SACRAMENTO, Calif. – Aug. 1 on the steps of the California’s state capitol, the state GOP-endorsed Congressional candidate Buzz Patterson was crazy busy.
While emceeing the often angry “Rescue America Rally” he had co-organized, Patterson stumped for his long-shot bid for Congress. He also launched a web-based rebranding of himself as the “Back2School Guy” – complete with cartoon likeness – to publicize his desire to reopen schools at the height of the pandemic. And he even appeared to declare his 2022 candidacy for governor.
The former Air Force pilot turned far-right author also shared his microphone with three other GOP-endorsed Congressional candidates and other speakers, many of whom tried topping each other’s invective. One blamed Democrats for the “planned-demic.” Another yelled that Democrats are Communists “possessed” by true evil. Another with white supremacist associations warned Democrats were leading Americans toward an Auschwitz-style furnace. One audience member even yelled about Democrats to “Kill them all!”
Patterson the event co-organizer must have beamed that his efforts attracted coverage from the Sacramento Bee and two TV stations, but oddly none mentioned him nor any of the rally’s extremist rhetoric.
Instead, the media outlets presented the rally in fairly anodyne fashion. NBC affiliate KCRA’s piece suggested a fairly standard partisan event that expressed support for President Trump and against police defunding. The CBS affiliate described it as a gathering of “conservative advocates.” The Bee encapsulated things this way:
“The Rescue America Rally, led by the #WalkAway Campaign, gathered about 400 men and women to the north lawn, where they listened to speakers and chanted in opposition to stay-at-home orders. They also demonstrated in support of law enforcement…”
IGNORING THE EXTREMISM IN THE ROOM
This begs the question why multiple media outlets would cover the same extremist political event but mention neither the event’s extremism nor any of the featured political candidates? Earlier this month, the Washington Post waded into a related issue with its piece “The QAnon problem facing local journalism this election season.” In it, reporter Elahe Izadi wrote about how different newspapers are puzzling over how to cover candidates with QAnon associations:
The quandary, then, for the Knoxville News Sentinel: How on earth to responsibly explain QAnon – a murky cultlike belief system that, according to law enforcement, has inspired violence among some of its proponents – to the newspaper’s readers? Ultimately, said executive editor Joel Christopher, the newsroom made a calculation that both candidates were extreme long shots. So they punted on the question entirely – and devoted no ink at all to the QAnon connections. In the end, the two candidates only received 3.3 percent of the total [primary] vote. “But if anyone thinks this is going to vanish, they’re delusional,” Christopher said. “We’re going to have to tackle it at some point.”
Christopher’s warning has proven apt for Sacramento County. Nearly 96% of county voters fall within two generally safe Democratic Congressional districts, the CA-6 and CA-7.* In both districts, the GOP-endorsed candidate finished second in the March primary allowing both to appear on the Nov. 3 general election ballot. Both Republicans also feature different degrees of extremist connections that have yet to be covered locally.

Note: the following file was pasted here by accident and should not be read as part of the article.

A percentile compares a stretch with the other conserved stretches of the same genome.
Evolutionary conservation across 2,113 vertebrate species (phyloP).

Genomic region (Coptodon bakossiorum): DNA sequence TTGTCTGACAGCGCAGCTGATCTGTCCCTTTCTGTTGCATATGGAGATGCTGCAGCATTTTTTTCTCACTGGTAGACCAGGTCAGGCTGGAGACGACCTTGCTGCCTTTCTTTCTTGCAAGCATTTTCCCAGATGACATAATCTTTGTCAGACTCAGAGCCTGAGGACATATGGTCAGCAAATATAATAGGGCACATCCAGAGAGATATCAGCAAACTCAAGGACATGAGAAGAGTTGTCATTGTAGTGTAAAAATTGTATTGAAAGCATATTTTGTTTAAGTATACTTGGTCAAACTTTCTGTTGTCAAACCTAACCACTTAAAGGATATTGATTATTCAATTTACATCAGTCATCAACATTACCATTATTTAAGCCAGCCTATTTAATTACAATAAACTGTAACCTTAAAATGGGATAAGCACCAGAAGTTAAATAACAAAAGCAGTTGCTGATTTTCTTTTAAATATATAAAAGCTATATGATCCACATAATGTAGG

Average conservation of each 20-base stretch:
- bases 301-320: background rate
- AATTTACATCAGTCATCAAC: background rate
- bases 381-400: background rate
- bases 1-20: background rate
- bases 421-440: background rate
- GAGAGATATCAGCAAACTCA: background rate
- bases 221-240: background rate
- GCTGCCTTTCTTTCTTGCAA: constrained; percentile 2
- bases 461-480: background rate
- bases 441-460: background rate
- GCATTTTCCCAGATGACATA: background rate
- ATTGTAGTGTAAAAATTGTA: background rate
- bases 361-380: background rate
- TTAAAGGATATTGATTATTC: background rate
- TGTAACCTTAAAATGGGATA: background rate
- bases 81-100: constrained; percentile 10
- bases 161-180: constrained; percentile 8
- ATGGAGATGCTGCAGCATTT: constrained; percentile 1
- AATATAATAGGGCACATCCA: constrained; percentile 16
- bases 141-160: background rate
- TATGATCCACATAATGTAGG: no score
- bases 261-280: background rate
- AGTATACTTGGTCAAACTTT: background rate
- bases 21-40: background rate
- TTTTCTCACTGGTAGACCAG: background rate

In the CA-6 primary, Chris Bish finished second with 14% of the vote to Rep. Doris Matsui’s 70%. Bish was among the four GOP-endorsed Congressional candidates to speak at Patterson’s Aug. 1 rally. One might wonder if she attended unaware what to expect from the other speakers; however, two weeks earlier Bish co-hosted with Patterson a special campaign staff training and supporter pep rally led by a former national strategist from ACT for America. The Southern Poverty Law Center and Anti-Defamation League both call ACT for America one of the largest hate groups in the U.S.
In the past, candidates endorsed by one of the two major political parties would have steered far away from associations like these if only for fear of negative media coverage. Similarly, state political parties would have pulled their endorsements from such candidates, but not in 2020. Today, candidates don’t fear coverage of these associations, and no Sacramento media outlets find it newsworthy enough to inform the voting public.
LOCAL MEDIA SILENCE
About Patterson, the Washington Post’s story noted this in their quick roundup of QAnon-associated Congressional candidates:
Republican Buzz Patterson, who captured [33.6] percent in the crowded March primary to challenge Rep. Ami Bera (D-Calif.), replied “yep!” in April to a tweet about whether he supports “the Q movement.” Yet the QAnon question hasn’t come up in several local newspaper stories about him…
In the last month, Patterson’s campaign has deleted this tweet, and he’s told national outlets he knows nothing about QAnon or how the tweet appeared on his timeline. But his veracity is hard to judge because most of his campaign finances are cloaked in darkness. According to the Federal Election Commission web site, Patterson hasn’t filed the required quarterly fundraising disclosure for the last three completed quarters covering Oct. 1, 2019 to June 30, 2020. So it’s impossible to review what donors are backing him, at what levels.
National outlets like the Post, Axios, Newsweek and Forbes have all noted Patterson’s QAnon association, but while Sacramento’s hometown newspaper has covered Patterson somewhat, it has remained oddly silent on this issue, as well as on Patterson’s lack of FEC disclosure and other many extremist connections. (No local TV stations have mentioned Patterson since the primary.)
Not that the Bee’s limited coverage of Patterson has been flattering. In early June, a Bee editorial called Patterson “unfit for any leadership role” due to his part amplifying false online racial-profiling rumors that led El Dorado Hills police to investigate an African American field trip as potential violent protesters.